BY THE NUMBERSTennesseeCatholic -- 8.1 percentProtestant -- 75.7 percentNonreligious -- 9.6 percentGeorgiaCatholic -- 10.7 percentProtestant -- 70.6 percentNonreligious -- 10.4 percentNational AverageCatholic -- 24.1 percentProtestant -- 50.8 percentNonreligious -- 15 percentSource: Gallup 2013 polling
There was the man inspired by the written words of Pope Francis. There was the agnostic professor. And there was the widow of a Baptist preacher.
All of them Tennesseans, and all of them recent converts to one of the world's oldest Christian faiths.
In the South, Catholicism is growing. The Diocese of Knoxville was recently ranked among the top 10 in the nation for its rate of adult conversions.
All Southeast Tennessee Catholic parishes, including Chattanooga's, fall under the umbrella of Knoxville's diocese, one of 195 in the United States. A diocese is a geographic collection of parishes grouped together under the governance of a bishop. And many of the dioceses producing the most converts to the church are right here in the South, according to a recent study by Georgetown University's Center for Applied Research in the Apostolate.
Rates of Catholicism have always been strong in the Northeast and Midwest. But not in the Protestant-heavy South.
So it's no wonder that Catholicism is growing faster here.
Mark Gray, a senior research associate at the Georgetown Center, said marriage is a common driver of Catholicism, as non-Catholics marry Catholics. And in Tennessee, non-Catholics and Catholics are more likely to marry simply because there are not enough Catholics to marry only other Catholics.
In the Volunteer State, about 8 percent of people are Catholic. That compares with 40 percent in Massachusetts and the national average of 24 percent.
"Tennessee is the third-least Catholic state in the country, which is exactly where we would expect these conversions to occur, because that 8 percent are likely marrying non-Catholics," Gray said.
In the Catholic Church, conversion is a commitment. It's more formal and involved than switching from one Protestant church to another. And conversion is a commitment to the faith, not necessarily a particular church.
Before joining the church, converts take part in a college-like class that can last from nine months to a year.
"It is a very long program, and it's not something we take lightly, nor do the people becoming Catholic take it lightly," said Marvin Bushman, the director of religious education at Cleveland's St. Therese of Lisieux. "It is a big commitment."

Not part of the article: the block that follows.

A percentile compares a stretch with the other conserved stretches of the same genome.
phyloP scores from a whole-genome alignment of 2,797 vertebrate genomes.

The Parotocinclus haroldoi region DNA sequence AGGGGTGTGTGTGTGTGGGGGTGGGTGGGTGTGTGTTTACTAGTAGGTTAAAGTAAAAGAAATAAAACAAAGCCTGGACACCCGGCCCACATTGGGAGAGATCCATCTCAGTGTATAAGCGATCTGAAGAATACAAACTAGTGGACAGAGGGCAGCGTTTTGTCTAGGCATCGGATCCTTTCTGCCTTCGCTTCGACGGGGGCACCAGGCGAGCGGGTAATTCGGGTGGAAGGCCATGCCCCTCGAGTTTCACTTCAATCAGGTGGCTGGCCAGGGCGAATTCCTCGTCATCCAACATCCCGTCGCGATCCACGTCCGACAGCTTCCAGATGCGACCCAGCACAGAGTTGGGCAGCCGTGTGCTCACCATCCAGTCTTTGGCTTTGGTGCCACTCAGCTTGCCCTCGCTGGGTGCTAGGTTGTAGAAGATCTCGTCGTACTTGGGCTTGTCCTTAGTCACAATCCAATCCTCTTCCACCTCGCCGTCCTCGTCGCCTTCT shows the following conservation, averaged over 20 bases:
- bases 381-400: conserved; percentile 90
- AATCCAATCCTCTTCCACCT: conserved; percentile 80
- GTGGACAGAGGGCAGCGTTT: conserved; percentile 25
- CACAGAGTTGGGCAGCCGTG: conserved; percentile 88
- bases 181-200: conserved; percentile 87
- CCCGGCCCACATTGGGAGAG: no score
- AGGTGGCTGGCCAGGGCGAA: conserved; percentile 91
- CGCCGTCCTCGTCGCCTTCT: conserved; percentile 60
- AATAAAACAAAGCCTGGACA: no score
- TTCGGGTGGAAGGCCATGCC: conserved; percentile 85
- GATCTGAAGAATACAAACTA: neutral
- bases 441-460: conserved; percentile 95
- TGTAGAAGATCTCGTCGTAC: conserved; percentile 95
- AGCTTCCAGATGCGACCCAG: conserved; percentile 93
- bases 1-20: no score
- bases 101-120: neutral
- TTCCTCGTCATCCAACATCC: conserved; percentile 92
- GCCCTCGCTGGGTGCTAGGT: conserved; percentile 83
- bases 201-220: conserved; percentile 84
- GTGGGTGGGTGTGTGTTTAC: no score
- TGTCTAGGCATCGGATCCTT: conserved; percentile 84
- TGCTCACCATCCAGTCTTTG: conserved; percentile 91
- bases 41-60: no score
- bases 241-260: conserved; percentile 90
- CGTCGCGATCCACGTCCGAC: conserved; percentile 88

Knoxville Bishop Richard F. Stika said the church is growing from rising minority populations, mainly Hispanics. Knoxville recently established a Vietnamese parish. And this part of the country is attracting more retirees and families, many of whom are Catholic.
"We're a growing Church, both in people who are choosing to become Catholic as well as people moving in from out of town," Stika told the diocesan newspaper, The East Tennessee Catholic.
At St. Therese, Brenda Blevins oversees the Catholic conversion program, called the Rite of Christian Initiation of Adults, or RCIA. The Diocese of Knoxville, which includes 47 parishes, receives about 350 adult converts each year through RCIA.
Some come after marrying or dating a Catholic, but Blevins said many of their recent converts were single. And the RCIA program doesn't want people to just marry into the church.
"We want people to be here because they want to be and because they feel a call," she said.
And each convert has his own story. There are the college-age brothers who just joined together. And the widow of a Baptist minister who married a Catholic. Some come from Protestant churches; others have never been baptized into any faith.
"I think part of the reason the Catholic Church is growing so much in Southeast Tennessee is because Southeast Tennessee is part of the Bible Belt," Blevins said. "And there are a lot of faithful Christians here."
Contact staff writer Kevin Hardy at firstname.lastname@example.org or 423-757-6249.